During the Level 2 class, I observed and assisted in the practical session around the workshop with students using clay, foam board, plastics, paper collaging and metals. They were exploring surface pattern, texture and form for their final major project which is varied from student to student. Often I step back and observe how the Jim (the tutor) talks to and questions the students to gain an understanding of what questions to ask how to ask questions in the right/best way. With this level, there is more instruction needed than the foundation level students and I find it a lot more challenging to engage with a number of students in this group as they seem less interested or motivated which in turn makes it difficult to help them with their development. The more time goes on, the more daunting the prospect of my teacher training becomes, although I know I have the motivation and passion to carry it through, I think it is going to be really tough.

In the second half of the session, I gave a short presentation of my Professional CV Powerpoint with images of my work and giving some background information about my education and career so far along with my plans for the future. I felt it was a worthwhile exercise not only for the students, but also for Jim and myself. Jim asked questions about my work and choices about education and work to make the students think about their own choices and to demonstrate that not everyone follows the same “expected” path/journey.

After lunch, we ventured over to the other campus for the foundation class. There was another volunteer (Abby) with the foundation class today, who is a Visual Communications graduate and a former student of Halesowen. I went around the studio and spoke to the students one-on-one about their progress since last week and their vision of how and where their projects are going. I also listened in on the conversations Abby was having with them and felt that she spoke far too quickly for some students to take in what she was saying. She is the same age as me, although I feel she shows a lot more confidence than I do in the way she gives out her opinions. Her being in the session was also helpful for me to find out how to cope in the “real world” as a practicing creative. She has worked self-employed and across Canada and Barcelona among other places and has now decided that she wants to take a year out and concentrate solely on her own work rather than working to commissions. She has taken down her website to avoid any commissions being sent her way, so I can’t even look up her illustrative works. I personally think that in this economic climate, you have got to be mad to give up the opportunity of paid work!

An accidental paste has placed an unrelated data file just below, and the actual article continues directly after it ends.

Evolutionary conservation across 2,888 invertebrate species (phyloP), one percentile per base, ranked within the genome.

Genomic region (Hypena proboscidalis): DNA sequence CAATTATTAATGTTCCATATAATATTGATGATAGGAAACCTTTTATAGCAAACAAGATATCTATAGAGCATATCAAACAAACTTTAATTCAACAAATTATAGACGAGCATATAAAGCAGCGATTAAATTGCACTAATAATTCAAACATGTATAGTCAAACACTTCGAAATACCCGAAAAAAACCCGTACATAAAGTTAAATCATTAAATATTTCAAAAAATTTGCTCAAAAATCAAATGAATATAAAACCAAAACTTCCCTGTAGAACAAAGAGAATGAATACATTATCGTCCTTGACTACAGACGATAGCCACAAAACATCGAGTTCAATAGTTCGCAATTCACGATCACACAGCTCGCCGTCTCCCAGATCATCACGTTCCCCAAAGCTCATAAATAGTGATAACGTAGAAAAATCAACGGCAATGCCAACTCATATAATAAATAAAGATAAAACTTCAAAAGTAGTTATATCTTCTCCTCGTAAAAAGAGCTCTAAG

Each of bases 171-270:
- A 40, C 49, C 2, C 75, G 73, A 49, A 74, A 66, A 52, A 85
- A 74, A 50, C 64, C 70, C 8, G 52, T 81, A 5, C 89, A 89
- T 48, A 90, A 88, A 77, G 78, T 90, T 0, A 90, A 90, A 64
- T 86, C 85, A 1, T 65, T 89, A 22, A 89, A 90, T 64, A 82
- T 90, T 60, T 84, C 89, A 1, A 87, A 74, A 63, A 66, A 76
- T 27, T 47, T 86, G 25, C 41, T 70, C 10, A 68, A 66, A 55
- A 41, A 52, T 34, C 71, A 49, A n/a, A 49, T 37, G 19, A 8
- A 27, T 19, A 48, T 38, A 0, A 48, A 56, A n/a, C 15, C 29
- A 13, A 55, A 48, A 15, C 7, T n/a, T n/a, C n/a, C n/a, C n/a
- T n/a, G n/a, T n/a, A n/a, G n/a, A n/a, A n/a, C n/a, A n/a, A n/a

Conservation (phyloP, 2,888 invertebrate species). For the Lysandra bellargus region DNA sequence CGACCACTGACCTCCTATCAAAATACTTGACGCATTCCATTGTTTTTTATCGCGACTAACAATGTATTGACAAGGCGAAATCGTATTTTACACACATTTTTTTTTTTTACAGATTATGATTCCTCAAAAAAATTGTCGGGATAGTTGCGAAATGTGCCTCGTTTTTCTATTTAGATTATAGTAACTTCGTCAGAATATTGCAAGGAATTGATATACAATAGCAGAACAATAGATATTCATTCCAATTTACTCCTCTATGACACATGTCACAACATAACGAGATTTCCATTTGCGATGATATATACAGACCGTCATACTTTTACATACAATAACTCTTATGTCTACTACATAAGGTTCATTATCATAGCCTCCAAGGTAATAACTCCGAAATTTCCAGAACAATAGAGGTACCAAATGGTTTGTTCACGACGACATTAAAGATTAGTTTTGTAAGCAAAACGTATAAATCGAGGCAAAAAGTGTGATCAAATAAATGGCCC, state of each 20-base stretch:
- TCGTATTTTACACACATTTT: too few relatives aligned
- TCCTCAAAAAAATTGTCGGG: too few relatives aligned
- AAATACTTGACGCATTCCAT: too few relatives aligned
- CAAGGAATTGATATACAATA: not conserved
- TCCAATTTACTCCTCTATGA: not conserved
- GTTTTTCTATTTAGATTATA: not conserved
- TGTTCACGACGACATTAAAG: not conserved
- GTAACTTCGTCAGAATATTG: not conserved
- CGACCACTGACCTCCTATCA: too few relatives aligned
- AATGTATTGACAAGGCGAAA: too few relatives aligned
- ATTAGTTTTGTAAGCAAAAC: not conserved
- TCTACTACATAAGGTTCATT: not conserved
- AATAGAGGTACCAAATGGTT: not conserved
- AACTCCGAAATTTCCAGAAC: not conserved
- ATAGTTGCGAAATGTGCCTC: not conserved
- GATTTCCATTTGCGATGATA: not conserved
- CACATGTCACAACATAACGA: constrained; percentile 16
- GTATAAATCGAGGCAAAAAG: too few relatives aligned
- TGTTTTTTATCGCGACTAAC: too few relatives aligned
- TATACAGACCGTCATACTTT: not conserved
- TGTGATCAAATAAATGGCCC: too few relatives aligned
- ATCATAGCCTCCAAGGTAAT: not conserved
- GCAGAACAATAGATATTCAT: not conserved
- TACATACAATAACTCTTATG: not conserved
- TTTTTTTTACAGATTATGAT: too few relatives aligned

I have discussed with one student how to add textures to glass using lace and sandblasting the patterns directly on, which she may wish to do to the glass on the top of the table she has been working on. I will bring in a sample of lace designs sandblasted onto the surface. It may have to wait another week to show how this can be changed by simple heat polishing in the kiln.